Australia’s first recession since 1991 has been confirmed.
But what a three months the June quarter was. Such are the “series of unprecedented events”, the Australian Bureau of Statistics today revealed it would this month publish a further paper “bringing together the stories” from the jaw-dropping economic statistics.
Until then, the ABS’s hotly anticipated national accounts today showed that real GDP – or output – dived 7 per cent in the three months to the end of June, the largest since World War II, as restrictions to contain the coronavirus crunched household consumption. That built on the 0.3 per cent contraction in the March quarter, delivering a "technical" recession and officially ending 28 years of consecutive growth, an outcome Treasurer Josh Frydenberg lamented was a “devastating blow” inflicted by the pandemic.
In dollar terms, the quarter's GDP of $446 billion was the lowest since the end of 2016, suggesting almost four years of growth has been wiped out.
“This is by far the largest quarterly contraction in the Australian economy on record,” said Westpac chief economist Bill Evans, labelling as “extraordinary” the numbers in the national accounts.
So, how did this happen, how does it compare and where to from here?
Firstly, despite the severity of the decline, the 7 per cent plunge – or 6.3 per cent over the year – was about what economists expected, the market median forecast being a 6 per cent quarterly contraction. And it was basically all driven by households, the 12 per cent slump in consumer spending – which represents 56 per cent of GDP – explaining 98 per cent of the overall contraction in GDP, according to Westpac Economics.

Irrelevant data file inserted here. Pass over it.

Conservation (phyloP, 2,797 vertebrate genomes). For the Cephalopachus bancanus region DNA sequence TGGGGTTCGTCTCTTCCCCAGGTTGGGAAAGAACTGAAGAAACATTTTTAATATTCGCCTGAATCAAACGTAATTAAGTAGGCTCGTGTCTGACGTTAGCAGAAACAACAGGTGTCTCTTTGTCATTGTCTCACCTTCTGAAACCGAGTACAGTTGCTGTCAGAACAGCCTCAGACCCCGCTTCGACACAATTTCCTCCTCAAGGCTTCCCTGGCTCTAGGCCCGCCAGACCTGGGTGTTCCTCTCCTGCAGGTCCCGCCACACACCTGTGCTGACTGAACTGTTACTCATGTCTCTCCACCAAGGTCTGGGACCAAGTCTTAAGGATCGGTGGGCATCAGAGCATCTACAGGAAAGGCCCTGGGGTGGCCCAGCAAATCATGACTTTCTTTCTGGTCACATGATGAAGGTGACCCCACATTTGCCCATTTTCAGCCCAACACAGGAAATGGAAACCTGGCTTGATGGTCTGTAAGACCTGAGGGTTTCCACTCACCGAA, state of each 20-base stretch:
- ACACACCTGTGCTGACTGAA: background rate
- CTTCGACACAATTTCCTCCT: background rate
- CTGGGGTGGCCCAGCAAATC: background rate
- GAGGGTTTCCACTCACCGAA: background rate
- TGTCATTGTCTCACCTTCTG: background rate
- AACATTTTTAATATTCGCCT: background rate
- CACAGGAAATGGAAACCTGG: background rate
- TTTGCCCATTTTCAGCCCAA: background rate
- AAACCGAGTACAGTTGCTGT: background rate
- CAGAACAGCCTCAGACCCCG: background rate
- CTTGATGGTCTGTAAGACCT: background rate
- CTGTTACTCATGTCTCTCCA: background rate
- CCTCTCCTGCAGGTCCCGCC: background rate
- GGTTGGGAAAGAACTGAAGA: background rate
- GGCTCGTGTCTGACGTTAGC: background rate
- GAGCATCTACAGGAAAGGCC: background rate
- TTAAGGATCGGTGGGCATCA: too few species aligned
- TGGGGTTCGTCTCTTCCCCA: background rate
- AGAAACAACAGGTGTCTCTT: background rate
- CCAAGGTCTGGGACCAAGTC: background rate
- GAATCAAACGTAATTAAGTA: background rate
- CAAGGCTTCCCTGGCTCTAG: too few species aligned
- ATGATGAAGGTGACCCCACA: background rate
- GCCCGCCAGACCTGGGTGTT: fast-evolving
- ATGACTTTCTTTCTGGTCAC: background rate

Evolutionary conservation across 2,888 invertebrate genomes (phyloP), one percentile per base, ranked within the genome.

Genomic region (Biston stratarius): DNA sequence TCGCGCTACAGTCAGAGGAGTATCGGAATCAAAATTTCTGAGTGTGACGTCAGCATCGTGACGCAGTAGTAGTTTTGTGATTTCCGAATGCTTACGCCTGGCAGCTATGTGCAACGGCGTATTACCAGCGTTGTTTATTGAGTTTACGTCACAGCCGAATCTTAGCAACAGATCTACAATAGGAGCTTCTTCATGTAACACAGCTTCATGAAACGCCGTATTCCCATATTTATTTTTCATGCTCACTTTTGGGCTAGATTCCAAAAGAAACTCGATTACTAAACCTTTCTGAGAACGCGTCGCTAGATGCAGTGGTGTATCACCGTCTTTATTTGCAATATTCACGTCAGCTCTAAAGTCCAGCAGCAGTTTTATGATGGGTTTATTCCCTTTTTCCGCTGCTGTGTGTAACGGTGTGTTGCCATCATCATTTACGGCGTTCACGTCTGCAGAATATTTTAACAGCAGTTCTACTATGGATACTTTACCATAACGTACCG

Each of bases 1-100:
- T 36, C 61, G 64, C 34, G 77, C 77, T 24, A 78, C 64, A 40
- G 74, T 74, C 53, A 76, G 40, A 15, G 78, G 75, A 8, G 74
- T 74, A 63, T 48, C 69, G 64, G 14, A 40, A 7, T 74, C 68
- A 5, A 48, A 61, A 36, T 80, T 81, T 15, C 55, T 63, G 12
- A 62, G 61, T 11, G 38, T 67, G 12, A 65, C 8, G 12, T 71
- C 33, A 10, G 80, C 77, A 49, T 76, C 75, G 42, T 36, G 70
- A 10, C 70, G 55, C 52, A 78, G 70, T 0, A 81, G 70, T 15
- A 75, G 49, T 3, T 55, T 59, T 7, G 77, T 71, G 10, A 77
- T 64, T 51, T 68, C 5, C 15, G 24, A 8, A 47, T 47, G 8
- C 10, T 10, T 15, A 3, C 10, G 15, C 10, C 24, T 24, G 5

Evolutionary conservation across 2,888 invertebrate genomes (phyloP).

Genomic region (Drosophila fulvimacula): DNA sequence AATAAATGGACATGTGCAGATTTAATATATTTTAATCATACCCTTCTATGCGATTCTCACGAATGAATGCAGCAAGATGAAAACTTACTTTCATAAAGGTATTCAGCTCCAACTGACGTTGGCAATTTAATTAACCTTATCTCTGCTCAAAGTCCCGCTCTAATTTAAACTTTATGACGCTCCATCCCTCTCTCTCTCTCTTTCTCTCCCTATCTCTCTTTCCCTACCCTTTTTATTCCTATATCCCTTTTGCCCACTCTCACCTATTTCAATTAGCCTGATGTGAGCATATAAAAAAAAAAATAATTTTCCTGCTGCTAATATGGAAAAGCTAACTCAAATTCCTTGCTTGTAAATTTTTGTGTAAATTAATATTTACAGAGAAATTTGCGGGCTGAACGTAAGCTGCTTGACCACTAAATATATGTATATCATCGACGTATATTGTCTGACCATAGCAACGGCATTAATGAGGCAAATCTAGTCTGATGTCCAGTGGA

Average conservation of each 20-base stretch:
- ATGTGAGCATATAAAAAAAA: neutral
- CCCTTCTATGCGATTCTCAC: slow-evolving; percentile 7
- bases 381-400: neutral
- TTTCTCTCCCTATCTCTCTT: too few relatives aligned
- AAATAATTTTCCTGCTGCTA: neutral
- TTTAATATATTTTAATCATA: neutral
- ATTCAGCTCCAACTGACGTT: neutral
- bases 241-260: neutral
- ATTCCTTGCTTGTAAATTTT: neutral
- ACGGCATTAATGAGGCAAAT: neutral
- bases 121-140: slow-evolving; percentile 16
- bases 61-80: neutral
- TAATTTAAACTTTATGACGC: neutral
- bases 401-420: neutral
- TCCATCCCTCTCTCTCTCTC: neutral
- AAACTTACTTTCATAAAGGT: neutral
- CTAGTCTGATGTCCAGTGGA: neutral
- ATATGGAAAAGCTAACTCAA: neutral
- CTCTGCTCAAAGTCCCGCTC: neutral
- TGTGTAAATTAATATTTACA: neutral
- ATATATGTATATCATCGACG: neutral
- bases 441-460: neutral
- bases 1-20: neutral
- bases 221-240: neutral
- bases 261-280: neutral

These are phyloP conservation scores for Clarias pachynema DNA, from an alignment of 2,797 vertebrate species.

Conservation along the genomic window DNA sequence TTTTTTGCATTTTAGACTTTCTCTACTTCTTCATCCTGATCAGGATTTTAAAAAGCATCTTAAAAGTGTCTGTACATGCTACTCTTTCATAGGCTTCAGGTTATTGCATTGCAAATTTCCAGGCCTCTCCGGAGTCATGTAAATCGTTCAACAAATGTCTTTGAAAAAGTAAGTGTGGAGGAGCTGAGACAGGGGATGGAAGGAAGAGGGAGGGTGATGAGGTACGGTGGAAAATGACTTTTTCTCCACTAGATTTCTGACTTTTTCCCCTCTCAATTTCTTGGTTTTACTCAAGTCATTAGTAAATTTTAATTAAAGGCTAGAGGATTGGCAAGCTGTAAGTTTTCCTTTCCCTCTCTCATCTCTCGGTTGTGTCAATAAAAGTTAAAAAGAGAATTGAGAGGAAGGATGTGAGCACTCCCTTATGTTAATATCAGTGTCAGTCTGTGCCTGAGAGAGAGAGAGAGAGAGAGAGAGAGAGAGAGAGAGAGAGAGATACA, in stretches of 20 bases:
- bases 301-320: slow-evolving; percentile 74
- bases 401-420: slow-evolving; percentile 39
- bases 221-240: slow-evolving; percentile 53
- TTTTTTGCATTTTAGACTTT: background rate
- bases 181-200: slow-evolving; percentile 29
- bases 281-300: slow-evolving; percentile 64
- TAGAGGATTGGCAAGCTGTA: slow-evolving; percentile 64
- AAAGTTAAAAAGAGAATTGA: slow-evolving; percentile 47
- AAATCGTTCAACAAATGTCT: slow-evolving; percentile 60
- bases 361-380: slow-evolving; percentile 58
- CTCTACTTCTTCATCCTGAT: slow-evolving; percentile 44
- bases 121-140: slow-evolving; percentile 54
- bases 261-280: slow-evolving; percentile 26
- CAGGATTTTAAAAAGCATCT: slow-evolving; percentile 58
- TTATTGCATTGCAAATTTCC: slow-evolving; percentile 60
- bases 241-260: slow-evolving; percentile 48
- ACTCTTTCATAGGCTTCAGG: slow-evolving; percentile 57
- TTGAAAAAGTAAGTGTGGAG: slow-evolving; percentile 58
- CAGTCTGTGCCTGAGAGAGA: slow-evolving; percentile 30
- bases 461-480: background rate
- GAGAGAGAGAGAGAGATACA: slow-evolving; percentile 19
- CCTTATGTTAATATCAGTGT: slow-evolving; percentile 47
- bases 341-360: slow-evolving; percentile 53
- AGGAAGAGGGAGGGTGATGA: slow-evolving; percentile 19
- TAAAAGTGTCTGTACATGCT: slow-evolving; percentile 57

In a quarter that was always going to be bad around the world as countries locked down and restricted activity, it’s worth noting that Australia also fared relatively well internationally.
On the ABS’s numbers, the UK fared the worst, down a massive 20.3 per cent, Europe 12.1 per cent, the US 9.1 per cent and Japan 7.8 per cent.
Still, Australia’s experience in the June quarter has “incredible historical significance”, said Mr Evans, noting the previous record was a 2 per cent fall in June 1974.
Also, like a lot of things in the COVID-19 pandemic, it’s a somewhat bizarre recession – while output and employment plunged in the quarter, household incomes actually rose on the back of the spike in government payments. Think the JobKeeper wage subsidy scheme, which totalled $31bn in the period, and the “boosting cash flow for employers” policy. These boosted “non-labour income”, specifically earnings from “unincorporated businesses” (for example, sole proprietors), which in turn fed into the headline rise in household income.
Another factor was the spike in social assistance benefits on the back of the JobSeeker coronavirus supplement for the unemployed and the one off $750 support payment. In contrast, “household compensation of employees” slid a record 2.2 per cent as employment and hours worked crashed.
All in all, gross disposable income rose 2.2 per cent in the quarter.
However, with COVID-19 restrictions in place, households struggled to spend and upped their saving. Indeed, the household saving ratio jumped from 6 per cent to 19.8 per cent., the highest level since 1974. This would have been an even higher 24.8 per cent had other support initiatives, such as early access to superannuation, been included.